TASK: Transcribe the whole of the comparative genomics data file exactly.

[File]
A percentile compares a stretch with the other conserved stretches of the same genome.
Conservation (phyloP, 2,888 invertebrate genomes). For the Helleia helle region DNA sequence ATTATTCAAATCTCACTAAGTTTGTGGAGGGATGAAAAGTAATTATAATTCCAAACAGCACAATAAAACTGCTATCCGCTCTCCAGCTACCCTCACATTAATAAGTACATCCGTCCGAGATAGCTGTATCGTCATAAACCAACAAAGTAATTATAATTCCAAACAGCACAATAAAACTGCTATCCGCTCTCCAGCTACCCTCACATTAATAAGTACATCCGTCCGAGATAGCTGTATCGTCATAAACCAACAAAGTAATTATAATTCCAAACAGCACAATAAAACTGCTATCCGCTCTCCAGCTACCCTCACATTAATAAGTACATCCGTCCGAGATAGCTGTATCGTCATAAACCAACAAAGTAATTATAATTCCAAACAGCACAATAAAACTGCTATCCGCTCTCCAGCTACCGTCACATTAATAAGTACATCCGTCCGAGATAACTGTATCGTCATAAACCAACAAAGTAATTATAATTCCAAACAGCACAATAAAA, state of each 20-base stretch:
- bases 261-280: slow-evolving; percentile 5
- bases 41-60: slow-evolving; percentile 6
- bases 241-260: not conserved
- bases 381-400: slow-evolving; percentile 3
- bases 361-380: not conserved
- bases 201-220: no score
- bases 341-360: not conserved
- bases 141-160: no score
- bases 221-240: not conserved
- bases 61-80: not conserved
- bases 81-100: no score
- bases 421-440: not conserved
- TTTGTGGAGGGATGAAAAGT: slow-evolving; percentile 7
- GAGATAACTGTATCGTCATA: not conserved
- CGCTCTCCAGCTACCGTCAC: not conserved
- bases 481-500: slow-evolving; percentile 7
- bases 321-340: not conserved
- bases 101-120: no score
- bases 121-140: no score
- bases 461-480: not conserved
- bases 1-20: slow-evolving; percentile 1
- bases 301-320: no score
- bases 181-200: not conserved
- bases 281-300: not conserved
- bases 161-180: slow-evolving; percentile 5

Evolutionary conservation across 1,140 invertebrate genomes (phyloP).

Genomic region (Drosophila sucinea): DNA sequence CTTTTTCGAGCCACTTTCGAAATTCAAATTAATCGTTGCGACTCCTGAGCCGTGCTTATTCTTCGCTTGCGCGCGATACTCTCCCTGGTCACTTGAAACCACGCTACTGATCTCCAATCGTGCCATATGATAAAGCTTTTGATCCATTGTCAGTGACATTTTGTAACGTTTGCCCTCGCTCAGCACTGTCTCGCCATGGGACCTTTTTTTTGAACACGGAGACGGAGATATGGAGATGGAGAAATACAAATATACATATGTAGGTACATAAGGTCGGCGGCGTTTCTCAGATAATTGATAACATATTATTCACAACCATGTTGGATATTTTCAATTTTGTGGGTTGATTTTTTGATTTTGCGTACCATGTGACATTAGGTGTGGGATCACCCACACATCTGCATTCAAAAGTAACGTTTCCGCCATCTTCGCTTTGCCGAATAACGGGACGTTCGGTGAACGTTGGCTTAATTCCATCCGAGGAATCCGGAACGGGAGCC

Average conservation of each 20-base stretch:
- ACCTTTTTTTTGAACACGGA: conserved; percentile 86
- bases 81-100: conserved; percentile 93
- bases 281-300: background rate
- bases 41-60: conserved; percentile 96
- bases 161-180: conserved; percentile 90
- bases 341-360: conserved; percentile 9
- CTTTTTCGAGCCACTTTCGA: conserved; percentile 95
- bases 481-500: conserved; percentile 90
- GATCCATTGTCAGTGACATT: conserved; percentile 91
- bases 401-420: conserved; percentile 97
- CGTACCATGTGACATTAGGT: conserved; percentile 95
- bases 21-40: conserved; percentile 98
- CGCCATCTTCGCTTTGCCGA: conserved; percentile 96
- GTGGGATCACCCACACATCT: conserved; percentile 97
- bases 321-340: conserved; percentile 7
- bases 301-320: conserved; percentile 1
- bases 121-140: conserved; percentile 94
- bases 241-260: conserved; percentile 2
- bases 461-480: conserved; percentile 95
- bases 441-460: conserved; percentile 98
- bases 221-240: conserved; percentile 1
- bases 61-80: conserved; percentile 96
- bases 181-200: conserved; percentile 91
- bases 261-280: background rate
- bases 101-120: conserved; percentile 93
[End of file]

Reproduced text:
A percentile compares a stretch with the other conserved stretches of the same genome.
Conservation (phyloP, 2,888 invertebrate genomes). For the Helleia helle region DNA sequence ATTATTCAAATCTCACTAAGTTTGTGGAGGGATGAAAAGTAATTATAATTCCAAACAGCACAATAAAACTGCTATCCGCTCTCCAGCTACCCTCACATTAATAAGTACATCCGTCCGAGATAGCTGTATCGTCATAAACCAACAAAGTAATTATAATTCCAAACAGCACAATAAAACTGCTATCCGCTCTCCAGCTACCCTCACATTAATAAGTACATCCGTCCGAGATAGCTGTATCGTCATAAACCAACAAAGTAATTATAATTCCAAACAGCACAATAAAACTGCTATCCGCTCTCCAGCTACCCTCACATTAATAAGTACATCCGTCCGAGATAGCTGTATCGTCATAAACCAACAAAGTAATTATAATTCCAAACAGCACAATAAAACTGCTATCCGCTCTCCAGCTACCGTCACATTAATAAGTACATCCGTCCGAGATAACTGTATCGTCATAAACCAACAAAGTAATTATAATTCCAAACAGCACAATAAAA, state of each 20-base stretch:
- bases 261-280: slow-evolving; percentile 5
- bases 41-60: slow-evolving; percentile 6
- bases 241-260: not conserved
- bases 381-400: slow-evolving; percentile 3
- bases 361-380: not conserved
- bases 201-220: no score
- bases 341-360: not conserved
- bases 141-160: no score
- bases 221-240: not conserved
- bases 61-80: not conserved
- bases 81-100: no score
- bases 421-440: not conserved
- TTTGTGGAGGGATGAAAAGT: slow-evolving; percentile 7
- GAGATAACTGTATCGTCATA: not conserved
- CGCTCTCCAGCTACCGTCAC: not conserved
- bases 481-500: slow-evolving; percentile 7
- bases 321-340: not conserved
- bases 101-120: no score
- bases 121-140: no score
- bases 461-480: not conserved
- bases 1-20: slow-evolving; percentile 1
- bases 301-320: no score
- bases 181-200: not conserved
- bases 281-300: not conserved
- bases 161-180: slow-evolving; percentile 5

Evolutionary conservation across 1,140 invertebrate genomes (phyloP).

Genomic region (Drosophila sucinea): DNA sequence CTTTTTCGAGCCACTTTCGAAATTCAAATTAATCGTTGCGACTCCTGAGCCGTGCTTATTCTTCGCTTGCGCGCGATACTCTCCCTGGTCACTTGAAACCACGCTACTGATCTCCAATCGTGCCATATGATAAAGCTTTTGATCCATTGTCAGTGACATTTTGTAACGTTTGCCCTCGCTCAGCACTGTCTCGCCATGGGACCTTTTTTTTGAACACGGAGACGGAGATATGGAGATGGAGAAATACAAATATACATATGTAGGTACATAAGGTCGGCGGCGTTTCTCAGATAATTGATAACATATTATTCACAACCATGTTGGATATTTTCAATTTTGTGGGTTGATTTTTTGATTTTGCGTACCATGTGACATTAGGTGTGGGATCACCCACACATCTGCATTCAAAAGTAACGTTTCCGCCATCTTCGCTTTGCCGAATAACGGGACGTTCGGTGAACGTTGGCTTAATTCCATCCGAGGAATCCGGAACGGGAGCC

Average conservation of each 20-base stretch:
- ACCTTTTTTTTGAACACGGA: conserved; percentile 86
- bases 81-100: conserved; percentile 93
- bases 281-300: background rate
- bases 41-60: conserved; percentile 96
- bases 161-180: conserved; percentile 90
- bases 341-360: conserved; percentile 9
- CTTTTTCGAGCCACTTTCGA: conserved; percentile 95
- bases 481-500: conserved; percentile 90
- GATCCATTGTCAGTGACATT: conserved; percentile 91
- bases 401-420: conserved; percentile 97
- CGTACCATGTGACATTAGGT: conserved; percentile 95
- bases 21-40: conserved; percentile 98
- CGCCATCTTCGCTTTGCCGA: conserved; percentile 96
- GTGGGATCACCCACACATCT: conserved; percentile 97
- bases 321-340: conserved; percentile 7
- bases 301-320: conserved; percentile 1
- bases 121-140: conserved; percentile 94
- bases 241-260: conserved; percentile 2
- bases 461-480: conserved; percentile 95
- bases 441-460: conserved; percentile 98
- bases 221-240: conserved; percentile 1
- bases 61-80: conserved; percentile 96
- bases 181-200: conserved; percentile 91
- bases 261-280: background rate
- bases 101-120: conserved; percentile 93